it Done Yet?
my breads, cookies, or cakes baked and ready to come out of the oven
The ability to tell
when products are baked seems to cause more consternation than almost
any other phase of baking. And of course, it is important. Over baked
cookies are dry and hard; under baked bread is soggy. But you can get
it right. In this article, we will give you the techniques and pointers
for baking your goods to perfection.
The tendency is
to under bake yeast breads. The internal temperature of yeast breads
should be 210 degrees and must be at least 185 degrees. The only way
to reliably tell what is going on inside that loaf is with a probe type
thermometer. Remove the bread from the pan and insert the thermometer
through the bottom crust into the center of the loaf.
(If you are going
to bake bread and you don’t have a thermometer, we strongly recommend
that you purchase one. You will need it to test the temperature of the
water, the dough, and the finished bread. You can buy one on our site.)
When the bread is
done, the crust color will range from a golden brown to a deep brown
for artisan breads baked in a hot oven. Breads with a higher sugar content
or in a hot oven will tend to brown more rapidly as the sugar caramelizes.
If the bread is browning too rapidly, make a tent of aluminum foil and
cover the top of the loaf.
In light colored
pans, the bottom crust is the last to brown. With a done loaf, the bottom
will color even in a light-colored pan.
My mother was a
bread baker. She tested doneness by tapping the loaf with her finger--a
done loaf will sound hollow when tapped. I don’t remember her
ever making a mistake. Though she taught me to do the same, I’m
not as good as she was. Out of habit, I still tap the loaf but I nearly
always follow with a thermometer probe and sometimes the thermometer
proves me wrong.
If the tendency
is to under bake breads, the tendency is to over bake cookies. Take
them out just before you think they are done; you won’t be wrong
My father is a consummate
cookie baker. If you ask him what his secret is, he’ll tell you:
“I don’t over bake cookies.” The difference between
a just right cookie and an over baked one is dramatic.
Make cookies uniform
in size. Not only are they more attractive but different sizes of cookies
take different times to bake.
Most recipe writers
tell you to leave the cookies on the sheet for a minute or two. Cookies
continue to bake on a hot baking sheet. Sometimes that’s necessary
for an easy release but for most recipes, we remove them as quickly
as we can.
If the cookies look
a little soggy in the middle, then leave them on the sheet for a few
minutes and they will firm up.
Most cookies should
be gold in color, not brown. Both the amount of sugar and soda in the
recipe will affect how fast a cookie browns.
represent another challenge: you can’t tell if they are browning.
If you are baking with a new recipe, bake a few cookies and check them
for doneness before baking the entire batch. Chocolate cookies will
tend to lose their “wet” look when done.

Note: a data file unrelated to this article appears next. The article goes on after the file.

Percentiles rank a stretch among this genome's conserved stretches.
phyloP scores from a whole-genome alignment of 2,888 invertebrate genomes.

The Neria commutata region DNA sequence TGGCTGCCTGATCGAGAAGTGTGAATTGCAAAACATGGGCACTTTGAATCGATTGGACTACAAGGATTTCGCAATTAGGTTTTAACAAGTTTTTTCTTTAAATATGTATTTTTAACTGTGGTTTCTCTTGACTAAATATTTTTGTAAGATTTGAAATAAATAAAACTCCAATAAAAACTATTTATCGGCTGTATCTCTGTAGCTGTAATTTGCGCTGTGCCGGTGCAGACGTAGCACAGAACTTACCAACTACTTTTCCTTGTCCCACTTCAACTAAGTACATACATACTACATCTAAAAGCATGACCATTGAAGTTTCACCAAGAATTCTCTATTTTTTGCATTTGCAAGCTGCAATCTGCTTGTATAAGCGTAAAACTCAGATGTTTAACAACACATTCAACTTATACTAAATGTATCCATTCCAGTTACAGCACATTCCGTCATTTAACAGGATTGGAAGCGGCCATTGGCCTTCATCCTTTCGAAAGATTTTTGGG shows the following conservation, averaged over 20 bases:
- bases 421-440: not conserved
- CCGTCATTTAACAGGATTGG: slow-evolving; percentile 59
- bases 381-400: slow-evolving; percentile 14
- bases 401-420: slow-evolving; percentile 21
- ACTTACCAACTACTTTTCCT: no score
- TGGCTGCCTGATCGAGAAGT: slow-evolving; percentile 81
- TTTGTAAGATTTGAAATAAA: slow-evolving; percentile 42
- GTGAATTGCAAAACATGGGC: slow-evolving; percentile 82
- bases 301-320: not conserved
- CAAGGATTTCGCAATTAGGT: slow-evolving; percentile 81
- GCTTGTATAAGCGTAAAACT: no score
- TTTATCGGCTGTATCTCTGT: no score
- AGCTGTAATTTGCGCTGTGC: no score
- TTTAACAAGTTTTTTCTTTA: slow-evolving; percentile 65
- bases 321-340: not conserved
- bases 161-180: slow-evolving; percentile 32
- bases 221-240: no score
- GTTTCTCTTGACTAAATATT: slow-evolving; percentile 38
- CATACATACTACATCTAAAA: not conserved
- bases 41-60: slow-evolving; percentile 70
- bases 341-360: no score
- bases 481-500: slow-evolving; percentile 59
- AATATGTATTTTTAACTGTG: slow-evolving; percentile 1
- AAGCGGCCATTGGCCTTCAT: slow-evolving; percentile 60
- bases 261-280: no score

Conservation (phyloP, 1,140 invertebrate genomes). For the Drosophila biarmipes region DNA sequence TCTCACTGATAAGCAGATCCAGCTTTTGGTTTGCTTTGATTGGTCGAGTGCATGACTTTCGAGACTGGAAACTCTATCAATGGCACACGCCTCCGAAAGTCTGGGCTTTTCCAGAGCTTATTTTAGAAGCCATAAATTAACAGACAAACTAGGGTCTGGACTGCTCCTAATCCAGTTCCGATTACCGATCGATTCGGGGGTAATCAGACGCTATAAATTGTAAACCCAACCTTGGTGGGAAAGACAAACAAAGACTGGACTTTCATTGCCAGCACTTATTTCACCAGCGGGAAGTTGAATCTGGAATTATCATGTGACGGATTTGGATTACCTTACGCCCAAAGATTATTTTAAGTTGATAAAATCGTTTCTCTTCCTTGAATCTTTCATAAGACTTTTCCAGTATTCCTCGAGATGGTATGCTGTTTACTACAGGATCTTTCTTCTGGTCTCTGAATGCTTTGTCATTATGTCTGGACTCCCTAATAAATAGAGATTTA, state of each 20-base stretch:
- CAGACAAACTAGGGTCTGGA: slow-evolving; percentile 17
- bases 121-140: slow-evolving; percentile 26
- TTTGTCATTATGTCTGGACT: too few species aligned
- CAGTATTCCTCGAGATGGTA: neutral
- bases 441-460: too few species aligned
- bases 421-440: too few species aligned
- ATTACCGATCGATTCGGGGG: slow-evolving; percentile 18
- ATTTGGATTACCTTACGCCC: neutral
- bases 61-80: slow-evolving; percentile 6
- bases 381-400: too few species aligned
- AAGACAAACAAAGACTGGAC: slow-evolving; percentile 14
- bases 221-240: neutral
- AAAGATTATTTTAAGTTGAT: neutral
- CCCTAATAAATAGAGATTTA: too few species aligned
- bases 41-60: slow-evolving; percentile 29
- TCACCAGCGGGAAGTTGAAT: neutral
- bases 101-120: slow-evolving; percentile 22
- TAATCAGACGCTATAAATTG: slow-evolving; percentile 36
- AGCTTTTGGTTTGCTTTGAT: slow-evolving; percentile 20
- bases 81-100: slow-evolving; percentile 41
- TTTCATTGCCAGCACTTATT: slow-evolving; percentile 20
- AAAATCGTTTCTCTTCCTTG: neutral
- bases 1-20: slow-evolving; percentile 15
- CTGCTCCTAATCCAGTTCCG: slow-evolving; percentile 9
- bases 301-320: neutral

Many bar cookies
will have a dry, shiny crust when done.
For most baked goods--but
especially cakes--it is best to set the timer for a few minutes less
than directed in the recipe—different ovens or even different
positions in the oven bake differently. A dark pan bakes more quickly
than a light pan. When you find your cake not quite done and continue
baking, set the timer for three or four minutes and check again.
A toothpick inserted
in the center of the cake will come out clean when done. “Clean”
means a few crumbs. If there is wet looking batter clinging to the toothpick,
it’s not done.
If you don’t
want to poke a whole in the center of the cake, check for doneness with
your finger. There should be some resiliency to the touch and the cake
should spring back. When done, the cake will usually have a golden brown
color to the top though different recipes will brown more or less quickly.
When done, the cake will tend to pull away form the edges.
Quick breads are
basically cakes in a loaf pan. The same tests that you use on cakes
can be used with quick breads. Stick the toothpick or skewer right in
the open crack in the center of the bread. The area under that crack
seems to be the last area in the loaf to set up.
breads release from the pan easier if left to cool for few minutes before
removing. Because of the larger mass, a loaf does not continue cooking
as quickly as cookies do.
pumpkin pies—are a special problem. It takes quite a while for
the protein in the eggs to set and make the pie firm. Often, the crust
is becoming too brown before the eggs set. If so, cover the crust with
strips of aluminum foil to retard further browning.
When a custard pie
is done, a knife inserted in the center of the pie will come out clean.
If you don’t want a cut mark in the center of your pie, use the
jiggle test. Pick the pie up with two hot pads or mitts and gently shake
the pie back and forth. If done, all but the center should be firm—there
will be a little jiggle in the center. The center will continue to cook
and firm up after you remove the pie from the oven.
We hope these guidelines help. With practice and observation, you’ll
soon become very proficient at judging when your bread or cookies are
baked to perfection. Your baked goods will then be irresistible.